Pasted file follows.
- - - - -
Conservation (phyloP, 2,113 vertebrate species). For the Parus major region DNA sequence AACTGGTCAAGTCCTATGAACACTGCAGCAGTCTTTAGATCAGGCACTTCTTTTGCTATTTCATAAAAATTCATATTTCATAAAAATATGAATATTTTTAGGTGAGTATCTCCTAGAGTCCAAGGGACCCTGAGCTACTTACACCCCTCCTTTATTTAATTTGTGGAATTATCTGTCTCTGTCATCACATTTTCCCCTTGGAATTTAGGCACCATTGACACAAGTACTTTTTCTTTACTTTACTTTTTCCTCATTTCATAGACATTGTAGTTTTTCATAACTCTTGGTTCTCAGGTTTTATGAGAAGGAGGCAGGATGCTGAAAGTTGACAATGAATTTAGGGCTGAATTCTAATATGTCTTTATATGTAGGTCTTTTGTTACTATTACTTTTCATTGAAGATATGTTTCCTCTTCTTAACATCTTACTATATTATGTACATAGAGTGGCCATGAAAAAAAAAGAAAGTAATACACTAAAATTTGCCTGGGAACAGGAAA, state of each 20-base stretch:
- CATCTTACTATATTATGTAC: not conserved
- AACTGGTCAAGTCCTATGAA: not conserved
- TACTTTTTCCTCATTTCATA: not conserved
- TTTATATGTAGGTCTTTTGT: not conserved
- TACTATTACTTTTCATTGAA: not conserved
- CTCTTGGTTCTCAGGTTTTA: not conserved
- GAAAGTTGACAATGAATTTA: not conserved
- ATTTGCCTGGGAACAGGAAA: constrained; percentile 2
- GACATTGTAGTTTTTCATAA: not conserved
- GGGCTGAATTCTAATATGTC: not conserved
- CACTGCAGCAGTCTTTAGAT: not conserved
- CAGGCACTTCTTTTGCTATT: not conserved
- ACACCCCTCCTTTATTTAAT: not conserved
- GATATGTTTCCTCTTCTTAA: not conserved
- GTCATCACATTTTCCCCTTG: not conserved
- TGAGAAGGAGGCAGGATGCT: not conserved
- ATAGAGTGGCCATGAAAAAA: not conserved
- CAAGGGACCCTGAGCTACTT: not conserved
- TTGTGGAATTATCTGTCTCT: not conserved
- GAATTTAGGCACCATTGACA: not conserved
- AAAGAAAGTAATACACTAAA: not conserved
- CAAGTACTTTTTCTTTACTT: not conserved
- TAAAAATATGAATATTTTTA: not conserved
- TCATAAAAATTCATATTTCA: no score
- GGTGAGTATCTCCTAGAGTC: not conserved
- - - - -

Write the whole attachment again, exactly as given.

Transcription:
Conservation (phyloP, 2,113 vertebrate species). For the Parus major region DNA sequence AACTGGTCAAGTCCTATGAACACTGCAGCAGTCTTTAGATCAGGCACTTCTTTTGCTATTTCATAAAAATTCATATTTCATAAAAATATGAATATTTTTAGGTGAGTATCTCCTAGAGTCCAAGGGACCCTGAGCTACTTACACCCCTCCTTTATTTAATTTGTGGAATTATCTGTCTCTGTCATCACATTTTCCCCTTGGAATTTAGGCACCATTGACACAAGTACTTTTTCTTTACTTTACTTTTTCCTCATTTCATAGACATTGTAGTTTTTCATAACTCTTGGTTCTCAGGTTTTATGAGAAGGAGGCAGGATGCTGAAAGTTGACAATGAATTTAGGGCTGAATTCTAATATGTCTTTATATGTAGGTCTTTTGTTACTATTACTTTTCATTGAAGATATGTTTCCTCTTCTTAACATCTTACTATATTATGTACATAGAGTGGCCATGAAAAAAAAAGAAAGTAATACACTAAAATTTGCCTGGGAACAGGAAA, state of each 20-base stretch:
- CATCTTACTATATTATGTAC: not conserved
- AACTGGTCAAGTCCTATGAA: not conserved
- TACTTTTTCCTCATTTCATA: not conserved
- TTTATATGTAGGTCTTTTGT: not conserved
- TACTATTACTTTTCATTGAA: not conserved
- CTCTTGGTTCTCAGGTTTTA: not conserved
- GAAAGTTGACAATGAATTTA: not conserved
- ATTTGCCTGGGAACAGGAAA: constrained; percentile 2
- GACATTGTAGTTTTTCATAA: not conserved
- GGGCTGAATTCTAATATGTC: not conserved
- CACTGCAGCAGTCTTTAGAT: not conserved
- CAGGCACTTCTTTTGCTATT: not conserved
- ACACCCCTCCTTTATTTAAT: not conserved
- GATATGTTTCCTCTTCTTAA: not conserved
- GTCATCACATTTTCCCCTTG: not conserved
- TGAGAAGGAGGCAGGATGCT: not conserved
- ATAGAGTGGCCATGAAAAAA: not conserved
- CAAGGGACCCTGAGCTACTT: not conserved
- TTGTGGAATTATCTGTCTCT: not conserved
- GAATTTAGGCACCATTGACA: not conserved
- AAAGAAAGTAATACACTAAA: not conserved
- CAAGTACTTTTTCTTTACTT: not conserved
- TAAAAATATGAATATTTTTA: not conserved
- TCATAAAAATTCATATTTCA: no score
- GGTGAGTATCTCCTAGAGTC: not conserved